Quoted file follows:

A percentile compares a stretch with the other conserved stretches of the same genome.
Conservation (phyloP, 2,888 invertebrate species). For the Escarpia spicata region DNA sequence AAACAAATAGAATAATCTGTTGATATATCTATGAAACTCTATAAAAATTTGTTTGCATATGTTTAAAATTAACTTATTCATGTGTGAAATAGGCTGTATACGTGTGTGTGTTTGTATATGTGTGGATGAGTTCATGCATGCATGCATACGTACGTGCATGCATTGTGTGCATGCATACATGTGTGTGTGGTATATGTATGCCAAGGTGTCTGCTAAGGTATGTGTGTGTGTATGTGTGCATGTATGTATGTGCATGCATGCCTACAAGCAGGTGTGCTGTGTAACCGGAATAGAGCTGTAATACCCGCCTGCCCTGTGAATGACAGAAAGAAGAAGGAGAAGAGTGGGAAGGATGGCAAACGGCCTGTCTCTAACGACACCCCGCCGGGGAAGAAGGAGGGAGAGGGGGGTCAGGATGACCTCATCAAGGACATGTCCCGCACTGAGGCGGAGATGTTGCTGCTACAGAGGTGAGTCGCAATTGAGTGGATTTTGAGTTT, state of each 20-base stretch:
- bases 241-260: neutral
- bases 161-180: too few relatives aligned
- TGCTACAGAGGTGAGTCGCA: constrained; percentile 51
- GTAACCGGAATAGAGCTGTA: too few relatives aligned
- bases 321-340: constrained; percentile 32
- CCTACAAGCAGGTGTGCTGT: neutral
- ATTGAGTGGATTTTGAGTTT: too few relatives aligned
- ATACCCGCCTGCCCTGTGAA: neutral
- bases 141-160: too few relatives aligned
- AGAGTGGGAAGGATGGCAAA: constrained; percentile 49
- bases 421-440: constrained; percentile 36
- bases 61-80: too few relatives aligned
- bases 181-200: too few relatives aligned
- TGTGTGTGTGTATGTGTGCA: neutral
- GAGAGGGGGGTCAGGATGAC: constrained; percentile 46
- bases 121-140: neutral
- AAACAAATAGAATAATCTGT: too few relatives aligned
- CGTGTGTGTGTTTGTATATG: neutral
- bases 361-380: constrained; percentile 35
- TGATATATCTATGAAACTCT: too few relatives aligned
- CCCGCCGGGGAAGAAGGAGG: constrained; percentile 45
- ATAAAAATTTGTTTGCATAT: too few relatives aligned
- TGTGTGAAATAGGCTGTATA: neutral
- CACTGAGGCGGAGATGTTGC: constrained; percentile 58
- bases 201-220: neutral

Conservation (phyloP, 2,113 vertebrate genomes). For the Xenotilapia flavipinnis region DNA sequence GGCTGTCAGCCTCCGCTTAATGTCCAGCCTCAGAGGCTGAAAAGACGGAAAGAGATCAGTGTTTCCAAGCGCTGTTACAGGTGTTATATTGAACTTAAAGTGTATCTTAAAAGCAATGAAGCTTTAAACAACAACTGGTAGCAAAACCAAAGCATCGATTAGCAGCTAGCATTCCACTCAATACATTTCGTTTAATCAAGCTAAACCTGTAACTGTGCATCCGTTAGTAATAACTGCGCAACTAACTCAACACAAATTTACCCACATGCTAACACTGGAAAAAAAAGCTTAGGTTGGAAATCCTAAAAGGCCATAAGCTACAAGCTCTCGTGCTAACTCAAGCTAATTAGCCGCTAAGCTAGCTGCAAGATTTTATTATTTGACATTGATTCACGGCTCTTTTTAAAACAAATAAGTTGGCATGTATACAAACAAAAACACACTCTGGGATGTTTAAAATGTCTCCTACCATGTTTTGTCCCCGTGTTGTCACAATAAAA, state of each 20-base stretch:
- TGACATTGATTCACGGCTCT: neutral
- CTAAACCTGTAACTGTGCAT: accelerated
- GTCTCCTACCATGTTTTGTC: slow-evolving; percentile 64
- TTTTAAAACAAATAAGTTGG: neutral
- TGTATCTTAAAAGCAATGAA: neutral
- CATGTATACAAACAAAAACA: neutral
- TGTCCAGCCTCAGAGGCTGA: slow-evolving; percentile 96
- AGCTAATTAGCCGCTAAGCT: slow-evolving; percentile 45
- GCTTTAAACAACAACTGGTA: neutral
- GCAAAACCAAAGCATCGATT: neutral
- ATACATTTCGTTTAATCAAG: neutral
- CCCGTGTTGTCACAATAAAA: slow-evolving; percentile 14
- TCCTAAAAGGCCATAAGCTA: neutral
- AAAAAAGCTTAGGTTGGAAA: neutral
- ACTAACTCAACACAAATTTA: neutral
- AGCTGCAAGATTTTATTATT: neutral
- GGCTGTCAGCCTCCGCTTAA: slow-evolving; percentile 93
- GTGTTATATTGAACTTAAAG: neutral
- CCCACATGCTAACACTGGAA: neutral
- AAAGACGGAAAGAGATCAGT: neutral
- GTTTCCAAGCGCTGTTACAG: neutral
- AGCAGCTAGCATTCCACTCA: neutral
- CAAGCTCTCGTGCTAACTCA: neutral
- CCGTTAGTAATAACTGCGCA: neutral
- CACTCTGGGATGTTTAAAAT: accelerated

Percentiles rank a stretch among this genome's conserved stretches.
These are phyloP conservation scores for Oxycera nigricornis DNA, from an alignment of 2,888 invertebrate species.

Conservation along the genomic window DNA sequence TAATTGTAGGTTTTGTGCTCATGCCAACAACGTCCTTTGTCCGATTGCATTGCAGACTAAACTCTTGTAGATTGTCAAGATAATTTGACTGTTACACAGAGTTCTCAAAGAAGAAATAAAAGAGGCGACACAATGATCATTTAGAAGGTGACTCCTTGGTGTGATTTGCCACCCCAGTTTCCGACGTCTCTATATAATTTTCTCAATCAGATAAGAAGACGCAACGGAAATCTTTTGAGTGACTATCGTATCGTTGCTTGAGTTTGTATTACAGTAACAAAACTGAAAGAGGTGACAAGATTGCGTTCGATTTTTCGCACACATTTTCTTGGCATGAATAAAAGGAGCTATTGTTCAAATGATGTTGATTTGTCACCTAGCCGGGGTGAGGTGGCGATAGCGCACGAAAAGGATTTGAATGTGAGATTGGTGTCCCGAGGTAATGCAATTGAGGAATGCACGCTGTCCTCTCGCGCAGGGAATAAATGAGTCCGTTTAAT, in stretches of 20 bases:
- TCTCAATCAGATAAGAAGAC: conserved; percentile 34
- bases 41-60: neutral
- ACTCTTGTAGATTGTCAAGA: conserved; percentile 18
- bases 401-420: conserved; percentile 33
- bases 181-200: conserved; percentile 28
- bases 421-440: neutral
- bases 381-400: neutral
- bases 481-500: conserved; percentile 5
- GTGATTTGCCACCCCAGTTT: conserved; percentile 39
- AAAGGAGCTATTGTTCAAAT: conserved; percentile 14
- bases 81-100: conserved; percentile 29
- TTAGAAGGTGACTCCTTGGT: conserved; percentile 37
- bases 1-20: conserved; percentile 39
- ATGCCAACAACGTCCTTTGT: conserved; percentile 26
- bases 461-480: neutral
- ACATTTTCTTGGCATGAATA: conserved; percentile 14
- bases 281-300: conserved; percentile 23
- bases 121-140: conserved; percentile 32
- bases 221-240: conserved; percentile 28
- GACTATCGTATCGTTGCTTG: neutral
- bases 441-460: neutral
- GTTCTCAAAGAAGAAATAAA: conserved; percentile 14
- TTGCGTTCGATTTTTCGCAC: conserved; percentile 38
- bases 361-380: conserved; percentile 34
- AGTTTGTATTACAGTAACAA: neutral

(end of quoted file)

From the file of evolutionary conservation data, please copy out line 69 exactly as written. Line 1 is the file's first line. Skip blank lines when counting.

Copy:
- bases 1-20: conserved; percentile 39